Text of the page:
Developmental Language Disorder (DLD) may be defined as a condition that is apparent in children who experience difficulties with verbal expression and comprehension. DLD is very common and affects two children in every classroom however many people are not aware of the condition (Bishop, 2017).
Some symptoms of DLD include issues with syntax and pragmatics. For example, there may be issues with pronouncing words clearly, being unable to name certain words or learning songs. Furthermore, it may be difficult for the child to understand how to use plurals and tenses. Each child progresses through the different stages of acquiring spoken language at a different rate, however, a child with DLD progresses a lot more slowly than what is expected for their age group (Cicerchia, 2019).
Children with DLD may experience problems with socialising as they do not have the communication skills to interact like their peers. This can impact their self-esteem and confidence as of poor interactions with others. Their academic ability is also affected as they find numeracy and literacy difficult to understand. For instance, they may have problems with reading and writing (Leonard, 2014).
The disruption in the communication chain occurs in the language encoding stage for DLD. This is because of the cognitive deficits that are present in the linguistic processing system. This means that there is an impairment in the mental processing of information that the child is presented with.
The child may also experience difficulties in forming the linguistic message and comprehending information in a written/verbal form. Language is acquired more slowly in comparison to the child’s peers. The breakdown occurs in the language encoding stage as children with DLD find it challenging to choose the sounds of the words and the structure of sentences when communicating. This phonological difficulty results in the development of an incomprehensible sound system which affects their ability to process speech (Stackhouse and Wells, 1997).
Children with DLD may also experience difficulties in making decisions about how external factors contribute to the linguistic units involved in producing language. Therefore, sentence structure may not be accurate as the linguistic units are not linked together.
The child may experience difficulties in recollecting the sequence of the auditory information presented, causing issues with listening which in turn affects their communication. The capacity of their auditory storage (which includes their short-term memory) is limited and is a reason for the deficits in auditory perception. These deficits affect the child’s ability to process language as they cannot fully comprehend the message. There is difficulty in keeping an utterance in memory for the required length of time so only part of the information will register with the child.
The child’s morphological development is also affected which impacts their ability to form phrases and clauses. The effect of this is that the child may make many errors when using words and may also have a limited vocabulary. In addition to this the child may be unable to identify or access the word that they want to use so will describe the object/concept instead.
This in turn will affect the other stages of the communication chain. For example, during the motor programming stage, the linguistic message (formed from the language encoding stage) will be converted to a form that is mediated by the motor output system.
A Speech and Language Therapist may discuss the sounds of words and their meanings with a child to help them manage their expressive language difficulties. Furthermore, the children are taught how to perform specific behaviours related to speech like speech sounds and sentence structure using positive and negative reinforcement (Law, Garrett and Nye, 2005).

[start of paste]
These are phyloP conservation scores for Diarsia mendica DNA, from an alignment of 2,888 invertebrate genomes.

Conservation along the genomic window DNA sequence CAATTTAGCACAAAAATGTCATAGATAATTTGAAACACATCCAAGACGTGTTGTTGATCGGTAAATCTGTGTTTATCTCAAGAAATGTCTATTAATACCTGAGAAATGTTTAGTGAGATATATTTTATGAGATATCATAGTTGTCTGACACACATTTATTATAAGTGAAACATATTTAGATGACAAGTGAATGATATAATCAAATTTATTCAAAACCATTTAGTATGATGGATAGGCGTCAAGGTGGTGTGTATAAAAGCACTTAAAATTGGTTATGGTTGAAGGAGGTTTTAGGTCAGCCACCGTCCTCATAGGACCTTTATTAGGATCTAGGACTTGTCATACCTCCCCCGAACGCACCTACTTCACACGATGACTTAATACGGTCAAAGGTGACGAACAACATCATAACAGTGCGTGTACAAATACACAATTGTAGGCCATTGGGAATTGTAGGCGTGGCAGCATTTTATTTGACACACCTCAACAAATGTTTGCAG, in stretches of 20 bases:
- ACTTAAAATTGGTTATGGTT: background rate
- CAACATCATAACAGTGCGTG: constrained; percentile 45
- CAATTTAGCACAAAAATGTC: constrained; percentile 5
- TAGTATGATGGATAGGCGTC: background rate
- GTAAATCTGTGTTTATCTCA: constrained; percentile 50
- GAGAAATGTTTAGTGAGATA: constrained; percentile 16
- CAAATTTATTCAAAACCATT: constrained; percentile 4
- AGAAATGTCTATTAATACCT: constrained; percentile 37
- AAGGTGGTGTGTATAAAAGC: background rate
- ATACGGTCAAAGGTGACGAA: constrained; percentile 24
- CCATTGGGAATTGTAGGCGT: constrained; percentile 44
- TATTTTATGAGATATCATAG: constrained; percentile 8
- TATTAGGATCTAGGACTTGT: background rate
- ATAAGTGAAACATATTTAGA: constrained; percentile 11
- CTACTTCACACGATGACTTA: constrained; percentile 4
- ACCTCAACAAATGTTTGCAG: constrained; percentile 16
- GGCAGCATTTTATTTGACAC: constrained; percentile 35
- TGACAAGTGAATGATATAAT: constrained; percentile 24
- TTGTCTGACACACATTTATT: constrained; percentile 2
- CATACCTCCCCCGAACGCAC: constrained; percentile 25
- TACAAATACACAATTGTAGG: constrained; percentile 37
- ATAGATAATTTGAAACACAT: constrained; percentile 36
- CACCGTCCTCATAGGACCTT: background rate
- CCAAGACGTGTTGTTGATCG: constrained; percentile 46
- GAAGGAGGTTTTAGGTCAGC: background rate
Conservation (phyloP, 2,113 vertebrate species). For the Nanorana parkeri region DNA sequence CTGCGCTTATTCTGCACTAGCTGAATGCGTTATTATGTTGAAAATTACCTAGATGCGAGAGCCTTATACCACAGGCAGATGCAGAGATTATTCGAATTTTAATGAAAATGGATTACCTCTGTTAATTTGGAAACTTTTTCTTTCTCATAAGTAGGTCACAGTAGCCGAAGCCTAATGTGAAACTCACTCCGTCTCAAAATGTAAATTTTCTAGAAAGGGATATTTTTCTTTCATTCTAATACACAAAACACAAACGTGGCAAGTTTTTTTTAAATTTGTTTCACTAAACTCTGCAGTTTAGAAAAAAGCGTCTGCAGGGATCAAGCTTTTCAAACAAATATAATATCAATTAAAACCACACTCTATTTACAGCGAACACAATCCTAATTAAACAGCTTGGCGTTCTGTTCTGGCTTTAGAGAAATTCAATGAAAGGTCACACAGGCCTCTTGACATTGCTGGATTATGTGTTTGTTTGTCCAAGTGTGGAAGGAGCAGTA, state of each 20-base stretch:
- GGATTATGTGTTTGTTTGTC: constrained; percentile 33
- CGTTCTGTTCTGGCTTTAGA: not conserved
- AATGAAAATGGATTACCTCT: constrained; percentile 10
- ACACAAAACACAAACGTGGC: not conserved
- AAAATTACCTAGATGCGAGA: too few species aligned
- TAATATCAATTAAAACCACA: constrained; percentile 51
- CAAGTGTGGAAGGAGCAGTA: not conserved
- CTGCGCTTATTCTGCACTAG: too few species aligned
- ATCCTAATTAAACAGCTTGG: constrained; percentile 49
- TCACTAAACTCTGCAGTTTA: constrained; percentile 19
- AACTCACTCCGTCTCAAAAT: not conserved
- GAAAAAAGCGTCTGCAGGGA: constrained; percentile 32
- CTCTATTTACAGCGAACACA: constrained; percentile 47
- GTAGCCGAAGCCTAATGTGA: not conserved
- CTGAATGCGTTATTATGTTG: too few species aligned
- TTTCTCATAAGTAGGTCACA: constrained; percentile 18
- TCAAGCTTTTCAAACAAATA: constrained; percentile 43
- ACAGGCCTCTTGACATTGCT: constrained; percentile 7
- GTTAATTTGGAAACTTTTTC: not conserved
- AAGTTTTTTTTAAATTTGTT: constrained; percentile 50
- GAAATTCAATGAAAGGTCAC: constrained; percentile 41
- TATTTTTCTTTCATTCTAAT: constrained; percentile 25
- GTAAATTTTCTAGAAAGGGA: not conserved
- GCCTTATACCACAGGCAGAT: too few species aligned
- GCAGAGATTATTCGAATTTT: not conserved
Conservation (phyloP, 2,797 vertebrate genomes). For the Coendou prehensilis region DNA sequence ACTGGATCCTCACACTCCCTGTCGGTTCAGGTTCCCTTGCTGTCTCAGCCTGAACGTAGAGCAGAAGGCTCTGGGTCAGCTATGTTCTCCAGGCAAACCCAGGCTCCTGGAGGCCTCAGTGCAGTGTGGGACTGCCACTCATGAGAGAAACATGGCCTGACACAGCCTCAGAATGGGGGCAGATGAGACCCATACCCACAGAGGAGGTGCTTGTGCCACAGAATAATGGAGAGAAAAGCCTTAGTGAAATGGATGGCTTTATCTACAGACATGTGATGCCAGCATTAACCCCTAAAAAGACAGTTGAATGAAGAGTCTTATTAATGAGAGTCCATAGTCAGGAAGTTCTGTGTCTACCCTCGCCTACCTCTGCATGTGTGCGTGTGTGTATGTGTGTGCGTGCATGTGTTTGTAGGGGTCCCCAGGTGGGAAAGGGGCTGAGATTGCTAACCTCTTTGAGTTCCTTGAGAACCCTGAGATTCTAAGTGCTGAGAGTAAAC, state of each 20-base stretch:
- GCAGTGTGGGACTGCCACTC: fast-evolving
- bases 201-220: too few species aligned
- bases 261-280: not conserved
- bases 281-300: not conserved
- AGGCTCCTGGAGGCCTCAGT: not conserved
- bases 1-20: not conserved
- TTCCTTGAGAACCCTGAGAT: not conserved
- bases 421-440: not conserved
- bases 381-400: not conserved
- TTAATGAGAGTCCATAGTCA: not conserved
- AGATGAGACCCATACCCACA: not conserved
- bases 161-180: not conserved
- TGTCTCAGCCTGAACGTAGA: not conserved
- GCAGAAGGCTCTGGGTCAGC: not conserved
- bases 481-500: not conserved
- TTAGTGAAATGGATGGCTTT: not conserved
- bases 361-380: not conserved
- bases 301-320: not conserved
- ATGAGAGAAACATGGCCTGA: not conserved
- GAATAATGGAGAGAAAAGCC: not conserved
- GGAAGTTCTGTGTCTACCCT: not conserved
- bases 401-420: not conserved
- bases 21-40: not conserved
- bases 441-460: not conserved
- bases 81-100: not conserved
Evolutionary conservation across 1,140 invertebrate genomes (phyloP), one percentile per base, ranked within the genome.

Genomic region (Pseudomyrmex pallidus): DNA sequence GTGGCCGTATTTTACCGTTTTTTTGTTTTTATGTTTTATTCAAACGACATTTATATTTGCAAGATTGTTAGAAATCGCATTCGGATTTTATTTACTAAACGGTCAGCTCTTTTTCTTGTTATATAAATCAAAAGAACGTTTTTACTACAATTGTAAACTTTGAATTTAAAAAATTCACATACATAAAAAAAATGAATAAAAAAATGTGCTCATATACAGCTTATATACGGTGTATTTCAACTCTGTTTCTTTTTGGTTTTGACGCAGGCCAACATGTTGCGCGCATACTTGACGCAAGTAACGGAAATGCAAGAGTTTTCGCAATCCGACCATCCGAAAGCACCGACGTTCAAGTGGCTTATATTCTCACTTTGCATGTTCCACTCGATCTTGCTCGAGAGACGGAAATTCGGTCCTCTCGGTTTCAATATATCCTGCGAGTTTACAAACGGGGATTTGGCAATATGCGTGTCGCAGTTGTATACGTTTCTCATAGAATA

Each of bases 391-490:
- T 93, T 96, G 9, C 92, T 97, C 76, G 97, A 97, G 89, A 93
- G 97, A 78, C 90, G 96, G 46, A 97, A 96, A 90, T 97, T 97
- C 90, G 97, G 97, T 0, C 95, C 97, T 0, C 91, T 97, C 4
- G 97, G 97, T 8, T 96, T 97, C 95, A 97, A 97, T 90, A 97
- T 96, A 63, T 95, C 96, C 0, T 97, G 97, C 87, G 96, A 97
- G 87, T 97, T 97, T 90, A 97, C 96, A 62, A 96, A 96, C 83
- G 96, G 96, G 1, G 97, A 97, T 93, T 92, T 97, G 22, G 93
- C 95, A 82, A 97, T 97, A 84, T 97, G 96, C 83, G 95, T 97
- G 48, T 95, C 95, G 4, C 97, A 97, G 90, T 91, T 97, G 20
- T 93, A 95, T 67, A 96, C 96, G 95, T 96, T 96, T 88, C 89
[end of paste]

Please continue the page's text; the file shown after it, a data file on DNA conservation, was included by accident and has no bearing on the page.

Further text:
International Classification of Functioning, Health and Disability (ICF)
The ICF provides a foundation in describing a person’s health by using a wider context like physical and environmental factors. The ICF is a tool that assesses how a person is functioning within society by considering their level of health (Wylie et al., 2013). This framework has many practical applications like purposes at a social, institutional or personal level. Disability is experienced by everyone at some point in their lives, the ICF acknowledges this and portrays disability as being universal. This framework identifies 3 levels of functioning body, activity and participation. The body is where there are issues related to structures in the body and their function. Activity is the ability of the person and competency of the person. Participation is how the individual can perform in society on a daily basis. The ICF combines biological and social explanations to form the biopsychosocial model of health (Threats, 2010).
Developmental Language Disorder impacts an individual’s ability to produce language (expression) in a written or verbal form. The difficulties lie in forming the grammatical structure of sentences and conveying a message which is meaningful. The ICF codes for language impairments as a specific mental function, which is a body function that includes attention and memory. A child with DLD will have limitations in their processing capacities so will be unable to focus on an external stimulus and remember it (Marton, Kelmenson and Pinkhasova, 2007). It may be thought that DLD is a result of differences in brain (body) structure however knowledge in this area is limited. Because of the difficulty of forming a message the activity of a child with DLD is affected, as they may not be able to communicate their issues/thoughts with peers. Resulting in difficulties forming relationships which limit social development and social confidence (Eadie et al., 2018). This will affect the child’s emotional state and could lead to depression/isolation. If the child’s social ability is affected the child may play independently which affects their early development. Therefore a child’s involvement in school will be affected leading to a lower quality of life (participation) (Westby, 2007).
Furthermore, DLD also impacts an individual’s academic performance. This is because of the delay in using grammatical morphology and language development. This affects the individual’s literacy development as they may experience word-finding and syntax acquiring difficulties. Their ability to write will be impacted (activity) causing them to achieve lower vocational qualifications. Additionally, this will influence them financially as they will only be able to gain employment in certain professions. Research has found that young people with DLD have a lower engagement with financial products. This shows how their participation in society will be affected by DLD (Westby, 2007).